OLMS – Interpretation of the “Advice Exemption” — Final at Agency
Also known as the “persuader rule,” the DOL’s Office of Labor-Management Standards (OLMS) has proposed a rule that would greatly inhibit the ability of small businesses to rely on labor experts. For nearly 50 years the DOL has recognized that legal advice is excluded from reporting under federal labor law. The proposed new rule would force lawyers and law firms that counsel a small business on most labor relations matters, and whether the business has a union or not, to disclose not only their work with that client, but also all fees and arrangements for all clients for all labor-relations services. The net result could well be that many lawyers will no longer take on clients seeking labor-relations counsel.
OSHA – Crystalline Silica — Proposed Rule Sent to OMB on 02/14/11
The proposed crystalline silica rule has been at OMB for nearly two years. It is controversial because it is believed the permissible exposure limit that OSHA wants to propose is significantly lower than what has been scientifically shown to be dangerous to humans. The rule stands to have a major impact on the construction industry, among others.
OSHA – Improve Tracking of Workplace Injuries and Illnesses — Proposed Rule Sent to OMB on 11/22/11
OSHA is proposing changes to its reporting system for occupational injuries and illnesses. An updated and modernized reporting system would enable a more efficient and timely collection of data and would improve the accuracy and availability of the relevant records and statistics. So far, there is no reason for concern but we will watch the NPRM to see how the rule is structured.
OSHA – Injury and Illness Prevention Program — At SBAR Panel Stage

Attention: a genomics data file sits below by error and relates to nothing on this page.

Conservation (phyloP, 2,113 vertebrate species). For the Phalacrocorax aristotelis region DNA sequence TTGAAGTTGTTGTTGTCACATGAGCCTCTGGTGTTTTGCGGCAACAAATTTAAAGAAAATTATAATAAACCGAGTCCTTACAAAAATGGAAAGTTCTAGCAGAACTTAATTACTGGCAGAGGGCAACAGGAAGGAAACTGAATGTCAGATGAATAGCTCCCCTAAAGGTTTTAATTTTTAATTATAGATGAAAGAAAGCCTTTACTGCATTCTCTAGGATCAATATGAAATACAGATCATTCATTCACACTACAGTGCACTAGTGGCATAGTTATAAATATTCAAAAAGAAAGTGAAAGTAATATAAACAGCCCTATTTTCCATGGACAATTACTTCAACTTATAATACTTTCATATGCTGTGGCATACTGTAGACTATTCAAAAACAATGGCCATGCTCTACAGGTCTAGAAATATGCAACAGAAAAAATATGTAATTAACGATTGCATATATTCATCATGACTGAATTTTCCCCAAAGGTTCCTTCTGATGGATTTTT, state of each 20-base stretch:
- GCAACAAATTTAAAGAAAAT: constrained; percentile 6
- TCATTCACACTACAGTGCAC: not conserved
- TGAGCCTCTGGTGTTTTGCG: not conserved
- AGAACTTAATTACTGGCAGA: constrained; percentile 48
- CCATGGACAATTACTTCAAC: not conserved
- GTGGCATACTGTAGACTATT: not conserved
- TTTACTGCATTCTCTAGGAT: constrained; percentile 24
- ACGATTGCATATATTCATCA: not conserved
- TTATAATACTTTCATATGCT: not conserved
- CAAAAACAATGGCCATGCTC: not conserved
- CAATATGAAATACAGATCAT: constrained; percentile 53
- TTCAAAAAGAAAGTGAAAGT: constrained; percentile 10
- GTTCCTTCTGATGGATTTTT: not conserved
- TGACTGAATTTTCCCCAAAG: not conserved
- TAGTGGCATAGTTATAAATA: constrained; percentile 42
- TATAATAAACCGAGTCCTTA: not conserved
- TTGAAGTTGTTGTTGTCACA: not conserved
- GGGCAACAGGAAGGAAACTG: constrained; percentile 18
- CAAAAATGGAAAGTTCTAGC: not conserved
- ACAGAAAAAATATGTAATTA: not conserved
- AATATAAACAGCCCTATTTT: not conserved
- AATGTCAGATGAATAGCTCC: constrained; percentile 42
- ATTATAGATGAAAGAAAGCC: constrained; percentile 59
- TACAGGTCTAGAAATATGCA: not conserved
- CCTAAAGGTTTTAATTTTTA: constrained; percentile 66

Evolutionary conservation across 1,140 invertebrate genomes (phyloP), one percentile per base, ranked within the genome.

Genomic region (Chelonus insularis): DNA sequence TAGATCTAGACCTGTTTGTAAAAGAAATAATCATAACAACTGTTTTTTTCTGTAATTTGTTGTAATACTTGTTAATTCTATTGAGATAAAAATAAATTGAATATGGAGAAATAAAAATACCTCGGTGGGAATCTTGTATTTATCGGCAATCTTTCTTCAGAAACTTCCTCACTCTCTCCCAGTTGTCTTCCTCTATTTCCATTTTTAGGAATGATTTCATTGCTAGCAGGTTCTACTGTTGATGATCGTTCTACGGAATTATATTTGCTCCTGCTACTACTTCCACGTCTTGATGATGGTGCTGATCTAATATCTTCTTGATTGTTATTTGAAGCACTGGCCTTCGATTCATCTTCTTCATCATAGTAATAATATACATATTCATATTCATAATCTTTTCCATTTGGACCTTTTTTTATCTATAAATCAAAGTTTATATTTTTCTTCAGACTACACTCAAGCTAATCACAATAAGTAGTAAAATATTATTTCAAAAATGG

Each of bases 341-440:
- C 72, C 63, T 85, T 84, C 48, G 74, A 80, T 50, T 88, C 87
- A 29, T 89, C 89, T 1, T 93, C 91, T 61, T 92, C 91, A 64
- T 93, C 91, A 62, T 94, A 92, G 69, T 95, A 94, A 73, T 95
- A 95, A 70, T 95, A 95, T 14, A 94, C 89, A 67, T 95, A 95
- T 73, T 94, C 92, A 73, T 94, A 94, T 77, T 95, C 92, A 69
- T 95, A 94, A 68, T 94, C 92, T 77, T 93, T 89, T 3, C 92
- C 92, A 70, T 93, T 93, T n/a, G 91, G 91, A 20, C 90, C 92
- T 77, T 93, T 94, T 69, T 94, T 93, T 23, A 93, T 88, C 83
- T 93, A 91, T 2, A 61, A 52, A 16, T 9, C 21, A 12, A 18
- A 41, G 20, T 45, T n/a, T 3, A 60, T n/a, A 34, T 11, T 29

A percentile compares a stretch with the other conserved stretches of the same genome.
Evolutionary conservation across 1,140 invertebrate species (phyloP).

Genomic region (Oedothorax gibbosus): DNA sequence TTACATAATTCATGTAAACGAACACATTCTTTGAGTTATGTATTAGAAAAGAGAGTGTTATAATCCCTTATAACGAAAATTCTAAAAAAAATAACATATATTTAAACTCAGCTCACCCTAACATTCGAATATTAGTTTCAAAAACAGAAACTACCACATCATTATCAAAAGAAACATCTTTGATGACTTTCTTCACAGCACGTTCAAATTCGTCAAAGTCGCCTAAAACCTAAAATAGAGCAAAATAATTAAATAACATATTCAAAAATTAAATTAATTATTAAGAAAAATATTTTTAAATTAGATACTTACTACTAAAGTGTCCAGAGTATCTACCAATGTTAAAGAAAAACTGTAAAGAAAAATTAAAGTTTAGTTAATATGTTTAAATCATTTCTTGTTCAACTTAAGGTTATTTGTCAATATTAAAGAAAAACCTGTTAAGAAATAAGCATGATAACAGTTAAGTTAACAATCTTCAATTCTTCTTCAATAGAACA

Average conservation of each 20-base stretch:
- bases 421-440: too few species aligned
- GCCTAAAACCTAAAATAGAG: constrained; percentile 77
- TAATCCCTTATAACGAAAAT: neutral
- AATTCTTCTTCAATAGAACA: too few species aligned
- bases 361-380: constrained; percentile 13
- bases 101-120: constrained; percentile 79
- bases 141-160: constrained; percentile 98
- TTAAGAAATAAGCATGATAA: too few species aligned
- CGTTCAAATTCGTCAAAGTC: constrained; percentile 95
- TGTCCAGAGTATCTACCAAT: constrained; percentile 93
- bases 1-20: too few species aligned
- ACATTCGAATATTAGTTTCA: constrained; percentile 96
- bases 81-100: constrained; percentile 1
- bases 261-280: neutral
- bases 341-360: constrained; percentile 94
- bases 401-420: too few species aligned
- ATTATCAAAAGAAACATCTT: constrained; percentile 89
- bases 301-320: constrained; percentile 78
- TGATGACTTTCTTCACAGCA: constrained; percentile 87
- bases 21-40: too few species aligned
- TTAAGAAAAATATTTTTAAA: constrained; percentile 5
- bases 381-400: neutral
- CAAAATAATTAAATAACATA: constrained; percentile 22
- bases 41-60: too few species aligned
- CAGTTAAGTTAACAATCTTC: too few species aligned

OSHA is developing a rule requiring employers to implement an injury and illness prevention program. It involves planning, implementing, evaluating, and improving processes and activities affecting employee safety and health. Developing a formal program could be a costly exercise for small businesses and become a paperwork nightmare. Furthermore, the program would likely require small businesses to address all “foreseeable” hazards – meaning that any workplace accident, no matter how unlikely, could be interpreted as foreseeable and expose small firms to fines and penalties. A Small Business Advocacy Review panel was supposed to begin in March 2012 but was delayed until after the election. There is still no word as to when it will begin.
OSHA – Musculoskeletal Disorders — Long Term Agency Action
OSHA proposed to add the musculoskeletal disorders column back to the OSHA 300 log in January 2010 to obtain data on how many injuries of this type take place. MSDs are so difficult to determine that even medical professionals can have a hard time making a diagnosis. OSHA thinks that not only can small business owners make this determination – but they can do it in about five minutes and at virtually no cost. More worrisome, this action is widely considered to be the first step toward some sort of ergonomics rule like the one Congress overturned in 2001 using the Congressional Review Act.
Wage and Hour Division – Right to Know Under the Fair Labor Standards Act — Long Term Agency Action
The DOL’s Wage and Hour Division plans to propose a rule that would require businesses to conduct an analysis and disclose to workers their status as the employer’s employee or an independent contractor and how their pay is computed. Expected to be proposed in the near future, these analyses will require small-business owners, the main regulatory compliance person at almost every small business, to perform potentially lengthy paperwork for every new employee they hire. The additional paperwork will require more time away from running the business and open the door to paperwork mistakes that could lead to fines and penalties. The rule was dropped from the most recent Semiannual Regulatory Agenda in January 2012, but we expect it to be resurrected at some point in President Obama’s second term.